Department of Physics, University of Florida
2156 New Physics Building
1 (352) 392-8749
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- PhD Princeton University (1985)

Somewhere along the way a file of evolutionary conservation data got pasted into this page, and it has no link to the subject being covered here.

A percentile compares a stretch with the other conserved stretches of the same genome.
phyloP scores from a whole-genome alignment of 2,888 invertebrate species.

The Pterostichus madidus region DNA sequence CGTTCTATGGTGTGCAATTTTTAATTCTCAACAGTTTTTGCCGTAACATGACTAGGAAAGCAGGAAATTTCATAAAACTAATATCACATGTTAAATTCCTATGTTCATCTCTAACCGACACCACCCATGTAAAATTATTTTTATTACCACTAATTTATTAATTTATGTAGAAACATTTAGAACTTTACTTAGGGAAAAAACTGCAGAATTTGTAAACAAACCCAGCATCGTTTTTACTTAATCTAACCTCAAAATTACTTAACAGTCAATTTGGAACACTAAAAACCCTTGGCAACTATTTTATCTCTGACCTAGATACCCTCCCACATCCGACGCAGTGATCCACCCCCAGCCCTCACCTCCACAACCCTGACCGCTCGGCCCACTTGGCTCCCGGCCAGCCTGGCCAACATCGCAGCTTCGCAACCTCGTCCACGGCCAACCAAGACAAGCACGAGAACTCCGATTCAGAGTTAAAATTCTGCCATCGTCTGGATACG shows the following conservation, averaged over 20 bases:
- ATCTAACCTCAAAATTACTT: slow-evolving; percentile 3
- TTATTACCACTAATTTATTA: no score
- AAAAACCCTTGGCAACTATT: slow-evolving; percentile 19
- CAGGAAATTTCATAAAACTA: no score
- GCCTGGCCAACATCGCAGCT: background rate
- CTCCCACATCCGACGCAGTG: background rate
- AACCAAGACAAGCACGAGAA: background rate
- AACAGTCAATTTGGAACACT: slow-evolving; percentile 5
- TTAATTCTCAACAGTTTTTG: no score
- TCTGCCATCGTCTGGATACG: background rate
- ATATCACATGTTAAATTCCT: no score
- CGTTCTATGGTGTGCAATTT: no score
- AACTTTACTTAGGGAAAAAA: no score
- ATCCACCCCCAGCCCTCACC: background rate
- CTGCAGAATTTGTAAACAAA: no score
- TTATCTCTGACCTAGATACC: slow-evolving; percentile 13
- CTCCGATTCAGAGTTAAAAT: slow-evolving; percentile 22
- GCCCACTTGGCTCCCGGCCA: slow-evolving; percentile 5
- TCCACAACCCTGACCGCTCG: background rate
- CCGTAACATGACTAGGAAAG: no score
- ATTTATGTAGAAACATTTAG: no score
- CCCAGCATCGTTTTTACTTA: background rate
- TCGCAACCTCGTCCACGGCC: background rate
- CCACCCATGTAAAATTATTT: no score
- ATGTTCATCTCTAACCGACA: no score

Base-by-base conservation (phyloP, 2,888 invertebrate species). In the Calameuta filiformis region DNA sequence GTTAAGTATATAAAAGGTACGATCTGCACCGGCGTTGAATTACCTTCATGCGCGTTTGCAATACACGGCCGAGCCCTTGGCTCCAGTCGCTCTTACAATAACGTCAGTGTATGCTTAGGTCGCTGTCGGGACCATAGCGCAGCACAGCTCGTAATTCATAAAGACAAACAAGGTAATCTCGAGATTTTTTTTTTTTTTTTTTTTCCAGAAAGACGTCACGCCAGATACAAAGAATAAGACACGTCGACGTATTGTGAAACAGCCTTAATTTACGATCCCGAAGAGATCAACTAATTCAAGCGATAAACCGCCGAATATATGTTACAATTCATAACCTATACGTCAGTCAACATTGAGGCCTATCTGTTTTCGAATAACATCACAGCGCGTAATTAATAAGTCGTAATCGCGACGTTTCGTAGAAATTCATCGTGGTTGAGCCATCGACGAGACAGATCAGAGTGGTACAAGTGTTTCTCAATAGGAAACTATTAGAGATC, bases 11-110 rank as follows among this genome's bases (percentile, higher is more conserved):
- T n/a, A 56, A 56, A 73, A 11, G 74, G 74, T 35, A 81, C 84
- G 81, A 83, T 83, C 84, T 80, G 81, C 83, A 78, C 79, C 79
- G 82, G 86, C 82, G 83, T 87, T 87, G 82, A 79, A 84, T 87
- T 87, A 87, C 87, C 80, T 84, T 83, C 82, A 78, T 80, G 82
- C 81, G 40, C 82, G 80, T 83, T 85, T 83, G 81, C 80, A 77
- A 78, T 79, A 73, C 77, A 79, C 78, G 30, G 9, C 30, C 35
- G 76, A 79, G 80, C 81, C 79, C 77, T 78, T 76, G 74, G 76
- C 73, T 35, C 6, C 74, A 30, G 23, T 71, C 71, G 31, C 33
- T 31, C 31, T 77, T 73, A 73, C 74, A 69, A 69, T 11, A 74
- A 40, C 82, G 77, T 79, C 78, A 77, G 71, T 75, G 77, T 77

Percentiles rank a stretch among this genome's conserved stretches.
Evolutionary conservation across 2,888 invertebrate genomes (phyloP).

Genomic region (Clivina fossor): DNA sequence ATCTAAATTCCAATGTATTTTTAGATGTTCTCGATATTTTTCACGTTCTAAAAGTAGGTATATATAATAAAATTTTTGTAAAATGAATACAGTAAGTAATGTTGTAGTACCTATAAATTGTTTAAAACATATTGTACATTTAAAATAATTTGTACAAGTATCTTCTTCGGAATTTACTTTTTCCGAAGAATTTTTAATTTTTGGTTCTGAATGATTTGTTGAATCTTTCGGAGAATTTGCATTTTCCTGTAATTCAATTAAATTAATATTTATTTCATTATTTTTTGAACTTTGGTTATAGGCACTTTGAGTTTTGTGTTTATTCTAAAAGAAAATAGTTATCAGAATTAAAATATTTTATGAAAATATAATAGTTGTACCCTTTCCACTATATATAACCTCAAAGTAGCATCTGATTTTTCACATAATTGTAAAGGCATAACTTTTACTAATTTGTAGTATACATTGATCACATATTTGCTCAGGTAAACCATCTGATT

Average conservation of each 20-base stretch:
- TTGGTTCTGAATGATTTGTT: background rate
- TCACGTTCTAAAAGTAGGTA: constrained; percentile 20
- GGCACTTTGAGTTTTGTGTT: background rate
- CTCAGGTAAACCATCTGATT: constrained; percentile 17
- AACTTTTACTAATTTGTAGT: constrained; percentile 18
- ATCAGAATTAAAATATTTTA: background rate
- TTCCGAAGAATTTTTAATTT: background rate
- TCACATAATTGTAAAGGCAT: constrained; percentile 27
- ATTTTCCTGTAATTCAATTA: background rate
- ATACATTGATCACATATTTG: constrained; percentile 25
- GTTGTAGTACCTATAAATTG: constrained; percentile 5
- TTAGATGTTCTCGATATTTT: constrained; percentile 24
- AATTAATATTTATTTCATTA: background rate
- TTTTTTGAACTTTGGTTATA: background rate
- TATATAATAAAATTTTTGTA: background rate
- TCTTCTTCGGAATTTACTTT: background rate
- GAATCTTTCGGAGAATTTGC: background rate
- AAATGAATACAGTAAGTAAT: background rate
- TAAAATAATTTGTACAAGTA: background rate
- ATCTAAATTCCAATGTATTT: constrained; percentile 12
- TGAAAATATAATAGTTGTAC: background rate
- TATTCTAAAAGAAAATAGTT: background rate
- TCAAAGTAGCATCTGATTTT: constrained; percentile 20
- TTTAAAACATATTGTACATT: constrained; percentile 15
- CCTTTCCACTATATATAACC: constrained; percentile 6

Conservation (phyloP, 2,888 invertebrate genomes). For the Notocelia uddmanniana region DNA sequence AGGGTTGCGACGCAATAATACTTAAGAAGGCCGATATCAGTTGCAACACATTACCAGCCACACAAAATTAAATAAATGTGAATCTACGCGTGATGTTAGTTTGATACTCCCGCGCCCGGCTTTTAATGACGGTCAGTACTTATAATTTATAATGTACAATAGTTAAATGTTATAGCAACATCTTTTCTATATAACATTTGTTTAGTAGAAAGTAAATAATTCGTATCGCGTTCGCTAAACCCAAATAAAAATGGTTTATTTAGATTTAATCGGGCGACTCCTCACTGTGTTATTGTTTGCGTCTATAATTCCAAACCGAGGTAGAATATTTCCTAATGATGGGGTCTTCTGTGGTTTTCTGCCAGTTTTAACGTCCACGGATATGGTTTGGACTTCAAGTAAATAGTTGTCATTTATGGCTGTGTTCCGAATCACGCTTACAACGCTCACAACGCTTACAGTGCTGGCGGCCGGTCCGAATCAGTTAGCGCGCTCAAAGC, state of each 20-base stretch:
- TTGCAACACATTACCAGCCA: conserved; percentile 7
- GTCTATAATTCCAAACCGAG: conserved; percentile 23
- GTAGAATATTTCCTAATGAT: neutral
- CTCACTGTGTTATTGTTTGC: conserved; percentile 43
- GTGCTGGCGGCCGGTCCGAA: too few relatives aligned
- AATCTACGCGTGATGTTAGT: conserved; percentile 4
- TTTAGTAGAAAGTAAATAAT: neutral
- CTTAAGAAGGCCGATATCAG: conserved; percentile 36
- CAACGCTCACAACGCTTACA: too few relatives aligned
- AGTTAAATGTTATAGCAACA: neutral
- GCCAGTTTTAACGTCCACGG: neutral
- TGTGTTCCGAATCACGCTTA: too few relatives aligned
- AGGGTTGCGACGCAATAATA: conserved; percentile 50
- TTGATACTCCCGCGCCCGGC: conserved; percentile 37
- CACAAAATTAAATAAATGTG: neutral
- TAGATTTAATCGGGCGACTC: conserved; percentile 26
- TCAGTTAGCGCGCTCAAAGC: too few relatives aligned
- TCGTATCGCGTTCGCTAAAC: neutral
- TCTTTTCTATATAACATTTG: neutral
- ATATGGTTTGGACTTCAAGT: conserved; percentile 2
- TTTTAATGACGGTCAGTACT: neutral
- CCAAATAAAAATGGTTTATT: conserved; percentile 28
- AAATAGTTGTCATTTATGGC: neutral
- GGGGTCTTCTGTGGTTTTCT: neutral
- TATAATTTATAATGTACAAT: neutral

Peter Hirschfeld Research interests include properties of heavy fermion and, more recently, high temperature cuprate and Fe-based superconductors. The cuprate materials, with Tc's of order 100K or above, evolve by doping or applied pressure from 2D "parent" Mott insulators. The more recently discovered Fe-based pnictide and chalcogenide superconductors have Tc's up to 55K and parent compounds are metallic. The physics of these new materials depends sensitively on the mulitorbital and multiband character of the Fermi surface. In the cuprates, there is strong evidence that superconductivity is unconventional (in particular, d-wave) in the sense that the superconducting order parameter or pair wave function has symmetry less than the underlying crystal lattice. While the order parameters in the Fe-pnictide systems are thought to be "s-wave" or "conventional" according to the above definition, they may change sign and/or have strong anisotropy and even gap nodes. Currently my research is focused on understanding the effects of the multiorbital physics on the pairing in both cuprates and pnictides, and exploring the consequences of this gap symmetry/structure phenomenologically. I have a continuing strong interest in the effects of disorder on the superconducting state.